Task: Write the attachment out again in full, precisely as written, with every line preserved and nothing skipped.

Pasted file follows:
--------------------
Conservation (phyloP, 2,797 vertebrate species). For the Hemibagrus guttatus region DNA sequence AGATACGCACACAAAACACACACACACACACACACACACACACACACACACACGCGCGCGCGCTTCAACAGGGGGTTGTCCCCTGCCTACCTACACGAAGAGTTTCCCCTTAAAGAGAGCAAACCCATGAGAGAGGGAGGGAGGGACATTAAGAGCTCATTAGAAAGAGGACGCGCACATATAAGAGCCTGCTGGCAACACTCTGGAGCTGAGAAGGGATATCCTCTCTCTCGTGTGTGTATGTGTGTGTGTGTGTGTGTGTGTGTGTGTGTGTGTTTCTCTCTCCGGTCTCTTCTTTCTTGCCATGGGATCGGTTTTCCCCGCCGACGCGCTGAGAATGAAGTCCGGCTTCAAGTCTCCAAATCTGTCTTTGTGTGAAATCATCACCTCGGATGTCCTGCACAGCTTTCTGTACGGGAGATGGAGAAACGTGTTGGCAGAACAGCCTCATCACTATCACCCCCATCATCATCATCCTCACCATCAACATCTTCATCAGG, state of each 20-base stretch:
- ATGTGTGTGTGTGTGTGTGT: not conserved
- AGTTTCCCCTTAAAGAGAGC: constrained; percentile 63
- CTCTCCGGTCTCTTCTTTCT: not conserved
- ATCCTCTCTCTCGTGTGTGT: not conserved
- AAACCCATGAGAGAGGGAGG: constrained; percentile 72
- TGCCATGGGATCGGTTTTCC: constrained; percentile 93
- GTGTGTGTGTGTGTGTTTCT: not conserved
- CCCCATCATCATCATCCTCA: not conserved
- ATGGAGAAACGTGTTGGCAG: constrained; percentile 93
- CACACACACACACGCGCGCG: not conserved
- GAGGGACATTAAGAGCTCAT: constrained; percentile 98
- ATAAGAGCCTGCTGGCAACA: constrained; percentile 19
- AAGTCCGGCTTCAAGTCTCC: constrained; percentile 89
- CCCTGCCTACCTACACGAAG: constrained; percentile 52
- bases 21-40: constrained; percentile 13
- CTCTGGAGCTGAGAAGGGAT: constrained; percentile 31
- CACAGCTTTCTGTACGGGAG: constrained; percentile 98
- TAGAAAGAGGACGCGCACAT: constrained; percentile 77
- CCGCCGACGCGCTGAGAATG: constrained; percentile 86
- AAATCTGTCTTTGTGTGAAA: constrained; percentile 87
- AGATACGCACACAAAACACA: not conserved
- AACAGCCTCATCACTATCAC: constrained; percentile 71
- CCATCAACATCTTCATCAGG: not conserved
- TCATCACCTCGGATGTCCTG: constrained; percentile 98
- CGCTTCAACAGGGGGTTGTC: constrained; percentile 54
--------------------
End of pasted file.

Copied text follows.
Conservation (phyloP, 2,797 vertebrate species). For the Hemibagrus guttatus region DNA sequence AGATACGCACACAAAACACACACACACACACACACACACACACACACACACACGCGCGCGCGCTTCAACAGGGGGTTGTCCCCTGCCTACCTACACGAAGAGTTTCCCCTTAAAGAGAGCAAACCCATGAGAGAGGGAGGGAGGGACATTAAGAGCTCATTAGAAAGAGGACGCGCACATATAAGAGCCTGCTGGCAACACTCTGGAGCTGAGAAGGGATATCCTCTCTCTCGTGTGTGTATGTGTGTGTGTGTGTGTGTGTGTGTGTGTGTGTGTTTCTCTCTCCGGTCTCTTCTTTCTTGCCATGGGATCGGTTTTCCCCGCCGACGCGCTGAGAATGAAGTCCGGCTTCAAGTCTCCAAATCTGTCTTTGTGTGAAATCATCACCTCGGATGTCCTGCACAGCTTTCTGTACGGGAGATGGAGAAACGTGTTGGCAGAACAGCCTCATCACTATCACCCCCATCATCATCATCCTCACCATCAACATCTTCATCAGG, state of each 20-base stretch:
- ATGTGTGTGTGTGTGTGTGT: not conserved
- AGTTTCCCCTTAAAGAGAGC: constrained; percentile 63
- CTCTCCGGTCTCTTCTTTCT: not conserved
- ATCCTCTCTCTCGTGTGTGT: not conserved
- AAACCCATGAGAGAGGGAGG: constrained; percentile 72
- TGCCATGGGATCGGTTTTCC: constrained; percentile 93
- GTGTGTGTGTGTGTGTTTCT: not conserved
- CCCCATCATCATCATCCTCA: not conserved
- ATGGAGAAACGTGTTGGCAG: constrained; percentile 93
- CACACACACACACGCGCGCG: not conserved
- GAGGGACATTAAGAGCTCAT: constrained; percentile 98
- ATAAGAGCCTGCTGGCAACA: constrained; percentile 19
- AAGTCCGGCTTCAAGTCTCC: constrained; percentile 89
- CCCTGCCTACCTACACGAAG: constrained; percentile 52
- bases 21-40: constrained; percentile 13
- CTCTGGAGCTGAGAAGGGAT: constrained; percentile 31
- CACAGCTTTCTGTACGGGAG: constrained; percentile 98
- TAGAAAGAGGACGCGCACAT: constrained; percentile 77
- CCGCCGACGCGCTGAGAATG: constrained; percentile 86
- AAATCTGTCTTTGTGTGAAA: constrained; percentile 87
- AGATACGCACACAAAACACA: not conserved
- AACAGCCTCATCACTATCAC: constrained; percentile 71
- CCATCAACATCTTCATCAGG: not conserved
- TCATCACCTCGGATGTCCTG: constrained; percentile 98
- CGCTTCAACAGGGGGTTGTC: constrained; percentile 54